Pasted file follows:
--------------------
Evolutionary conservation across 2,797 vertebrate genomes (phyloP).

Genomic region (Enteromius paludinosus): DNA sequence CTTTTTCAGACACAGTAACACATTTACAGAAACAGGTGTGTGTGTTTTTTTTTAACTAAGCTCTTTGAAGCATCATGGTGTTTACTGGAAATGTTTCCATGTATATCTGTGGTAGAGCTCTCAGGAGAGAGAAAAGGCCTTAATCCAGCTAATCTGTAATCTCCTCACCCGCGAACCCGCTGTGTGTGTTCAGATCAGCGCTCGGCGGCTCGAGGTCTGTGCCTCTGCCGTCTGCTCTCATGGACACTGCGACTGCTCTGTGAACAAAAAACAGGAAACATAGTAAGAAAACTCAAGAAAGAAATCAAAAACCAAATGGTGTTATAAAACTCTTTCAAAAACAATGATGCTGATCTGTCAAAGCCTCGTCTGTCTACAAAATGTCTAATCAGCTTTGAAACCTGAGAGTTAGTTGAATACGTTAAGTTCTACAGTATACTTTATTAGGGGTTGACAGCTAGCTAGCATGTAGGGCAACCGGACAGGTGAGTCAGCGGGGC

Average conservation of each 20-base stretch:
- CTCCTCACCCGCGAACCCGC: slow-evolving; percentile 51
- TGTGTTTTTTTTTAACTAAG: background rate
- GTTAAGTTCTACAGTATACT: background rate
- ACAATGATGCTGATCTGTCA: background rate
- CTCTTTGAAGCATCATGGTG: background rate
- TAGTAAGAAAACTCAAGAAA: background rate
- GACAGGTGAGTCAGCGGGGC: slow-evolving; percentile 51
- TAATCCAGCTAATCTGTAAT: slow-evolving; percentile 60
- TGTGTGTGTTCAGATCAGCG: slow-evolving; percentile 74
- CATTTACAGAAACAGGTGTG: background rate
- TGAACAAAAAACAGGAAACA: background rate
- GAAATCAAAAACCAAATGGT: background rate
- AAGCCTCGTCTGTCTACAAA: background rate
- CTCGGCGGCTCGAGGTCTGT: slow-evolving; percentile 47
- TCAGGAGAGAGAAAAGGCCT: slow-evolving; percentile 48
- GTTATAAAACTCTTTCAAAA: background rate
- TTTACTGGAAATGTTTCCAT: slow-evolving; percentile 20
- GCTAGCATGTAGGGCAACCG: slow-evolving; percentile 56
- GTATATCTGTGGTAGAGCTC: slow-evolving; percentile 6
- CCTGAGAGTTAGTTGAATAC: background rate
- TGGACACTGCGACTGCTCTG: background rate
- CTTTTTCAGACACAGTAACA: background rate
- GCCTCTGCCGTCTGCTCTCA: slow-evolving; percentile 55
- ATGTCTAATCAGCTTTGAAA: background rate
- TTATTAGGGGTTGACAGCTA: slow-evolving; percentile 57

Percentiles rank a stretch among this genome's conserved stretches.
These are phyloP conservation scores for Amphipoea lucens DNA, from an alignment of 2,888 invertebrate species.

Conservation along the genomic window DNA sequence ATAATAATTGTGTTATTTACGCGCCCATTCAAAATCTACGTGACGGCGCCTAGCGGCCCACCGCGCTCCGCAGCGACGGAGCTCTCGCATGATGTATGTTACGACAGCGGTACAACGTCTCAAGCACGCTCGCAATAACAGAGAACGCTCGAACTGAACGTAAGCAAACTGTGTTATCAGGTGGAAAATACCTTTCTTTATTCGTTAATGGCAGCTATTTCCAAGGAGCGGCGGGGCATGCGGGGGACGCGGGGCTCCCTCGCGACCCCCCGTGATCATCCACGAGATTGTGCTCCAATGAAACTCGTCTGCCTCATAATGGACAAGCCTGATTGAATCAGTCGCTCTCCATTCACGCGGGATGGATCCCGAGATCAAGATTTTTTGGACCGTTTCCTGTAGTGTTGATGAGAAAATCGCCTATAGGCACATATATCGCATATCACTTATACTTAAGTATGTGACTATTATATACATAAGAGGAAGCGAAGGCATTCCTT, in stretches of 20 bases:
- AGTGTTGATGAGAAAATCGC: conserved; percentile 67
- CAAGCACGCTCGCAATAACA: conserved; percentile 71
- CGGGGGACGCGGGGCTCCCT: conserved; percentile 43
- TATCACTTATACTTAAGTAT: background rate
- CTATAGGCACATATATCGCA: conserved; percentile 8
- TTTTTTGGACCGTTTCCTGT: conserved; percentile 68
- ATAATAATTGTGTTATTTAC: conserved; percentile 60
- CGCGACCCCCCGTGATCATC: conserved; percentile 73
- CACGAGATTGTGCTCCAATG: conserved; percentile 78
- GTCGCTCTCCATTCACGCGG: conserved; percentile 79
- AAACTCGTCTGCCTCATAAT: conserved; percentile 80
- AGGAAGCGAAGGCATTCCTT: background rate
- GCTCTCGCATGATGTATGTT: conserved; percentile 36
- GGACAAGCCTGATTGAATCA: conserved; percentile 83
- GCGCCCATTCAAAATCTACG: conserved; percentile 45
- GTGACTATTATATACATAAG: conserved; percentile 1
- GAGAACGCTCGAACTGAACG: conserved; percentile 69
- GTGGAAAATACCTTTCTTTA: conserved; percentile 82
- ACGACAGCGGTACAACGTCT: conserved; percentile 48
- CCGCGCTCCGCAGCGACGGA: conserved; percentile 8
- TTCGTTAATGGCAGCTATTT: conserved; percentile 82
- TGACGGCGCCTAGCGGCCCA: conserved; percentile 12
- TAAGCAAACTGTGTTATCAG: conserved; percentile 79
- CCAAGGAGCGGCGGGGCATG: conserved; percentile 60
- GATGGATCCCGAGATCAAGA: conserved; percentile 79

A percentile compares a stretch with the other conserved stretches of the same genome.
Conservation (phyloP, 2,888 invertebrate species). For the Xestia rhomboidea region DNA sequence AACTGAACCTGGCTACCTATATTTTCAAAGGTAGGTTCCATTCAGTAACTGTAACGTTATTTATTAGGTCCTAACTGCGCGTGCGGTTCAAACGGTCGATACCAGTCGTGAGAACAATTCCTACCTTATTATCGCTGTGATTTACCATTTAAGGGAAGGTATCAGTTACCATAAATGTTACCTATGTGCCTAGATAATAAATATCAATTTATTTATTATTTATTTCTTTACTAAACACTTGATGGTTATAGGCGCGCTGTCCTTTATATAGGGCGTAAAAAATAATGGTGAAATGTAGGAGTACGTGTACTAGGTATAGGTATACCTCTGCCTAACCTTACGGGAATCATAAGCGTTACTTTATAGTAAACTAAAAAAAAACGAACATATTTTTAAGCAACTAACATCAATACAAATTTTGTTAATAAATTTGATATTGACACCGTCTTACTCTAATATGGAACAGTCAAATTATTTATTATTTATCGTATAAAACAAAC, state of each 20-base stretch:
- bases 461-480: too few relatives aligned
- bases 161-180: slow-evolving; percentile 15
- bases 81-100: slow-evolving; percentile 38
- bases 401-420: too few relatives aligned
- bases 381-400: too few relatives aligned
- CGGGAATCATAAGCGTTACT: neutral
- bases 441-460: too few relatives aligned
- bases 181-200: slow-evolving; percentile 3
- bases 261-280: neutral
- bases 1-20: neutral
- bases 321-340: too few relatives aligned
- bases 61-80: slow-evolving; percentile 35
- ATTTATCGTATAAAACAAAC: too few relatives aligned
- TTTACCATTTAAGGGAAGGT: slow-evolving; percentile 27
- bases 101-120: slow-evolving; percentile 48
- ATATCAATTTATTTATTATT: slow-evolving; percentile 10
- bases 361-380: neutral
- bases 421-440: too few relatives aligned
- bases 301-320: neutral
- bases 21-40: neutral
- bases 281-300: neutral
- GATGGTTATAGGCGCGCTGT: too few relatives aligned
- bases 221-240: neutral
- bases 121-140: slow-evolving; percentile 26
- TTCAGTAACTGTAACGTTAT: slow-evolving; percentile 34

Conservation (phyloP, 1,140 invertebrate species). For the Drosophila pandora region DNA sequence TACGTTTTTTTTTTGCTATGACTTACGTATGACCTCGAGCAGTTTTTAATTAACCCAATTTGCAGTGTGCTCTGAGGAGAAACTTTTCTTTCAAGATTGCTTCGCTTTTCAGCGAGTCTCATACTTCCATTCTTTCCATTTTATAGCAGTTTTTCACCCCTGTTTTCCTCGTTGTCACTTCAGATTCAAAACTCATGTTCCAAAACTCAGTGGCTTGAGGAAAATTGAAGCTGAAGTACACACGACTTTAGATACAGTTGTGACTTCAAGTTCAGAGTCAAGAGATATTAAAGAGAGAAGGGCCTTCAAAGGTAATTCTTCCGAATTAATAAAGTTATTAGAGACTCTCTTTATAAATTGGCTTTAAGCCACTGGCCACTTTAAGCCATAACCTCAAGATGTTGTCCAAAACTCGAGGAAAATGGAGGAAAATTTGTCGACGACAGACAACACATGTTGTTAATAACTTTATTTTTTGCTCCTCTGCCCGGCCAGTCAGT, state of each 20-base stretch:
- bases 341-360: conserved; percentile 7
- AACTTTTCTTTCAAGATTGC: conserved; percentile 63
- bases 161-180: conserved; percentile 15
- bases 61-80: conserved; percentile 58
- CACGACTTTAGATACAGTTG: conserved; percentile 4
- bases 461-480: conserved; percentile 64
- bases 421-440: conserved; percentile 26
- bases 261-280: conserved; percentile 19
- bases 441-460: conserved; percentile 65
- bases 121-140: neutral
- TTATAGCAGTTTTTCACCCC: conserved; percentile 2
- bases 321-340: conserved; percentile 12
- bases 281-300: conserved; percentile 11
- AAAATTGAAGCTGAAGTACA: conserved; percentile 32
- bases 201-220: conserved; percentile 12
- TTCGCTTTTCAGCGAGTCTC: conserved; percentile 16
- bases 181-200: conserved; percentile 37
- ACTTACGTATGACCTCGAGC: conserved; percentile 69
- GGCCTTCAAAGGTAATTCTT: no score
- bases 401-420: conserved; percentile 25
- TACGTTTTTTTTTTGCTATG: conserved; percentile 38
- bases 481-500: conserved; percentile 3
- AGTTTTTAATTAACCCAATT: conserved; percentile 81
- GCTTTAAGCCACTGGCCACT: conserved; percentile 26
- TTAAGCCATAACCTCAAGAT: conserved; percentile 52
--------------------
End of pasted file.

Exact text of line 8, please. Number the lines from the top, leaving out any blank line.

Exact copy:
- CTCTTTGAAGCATCATGGTG: background rate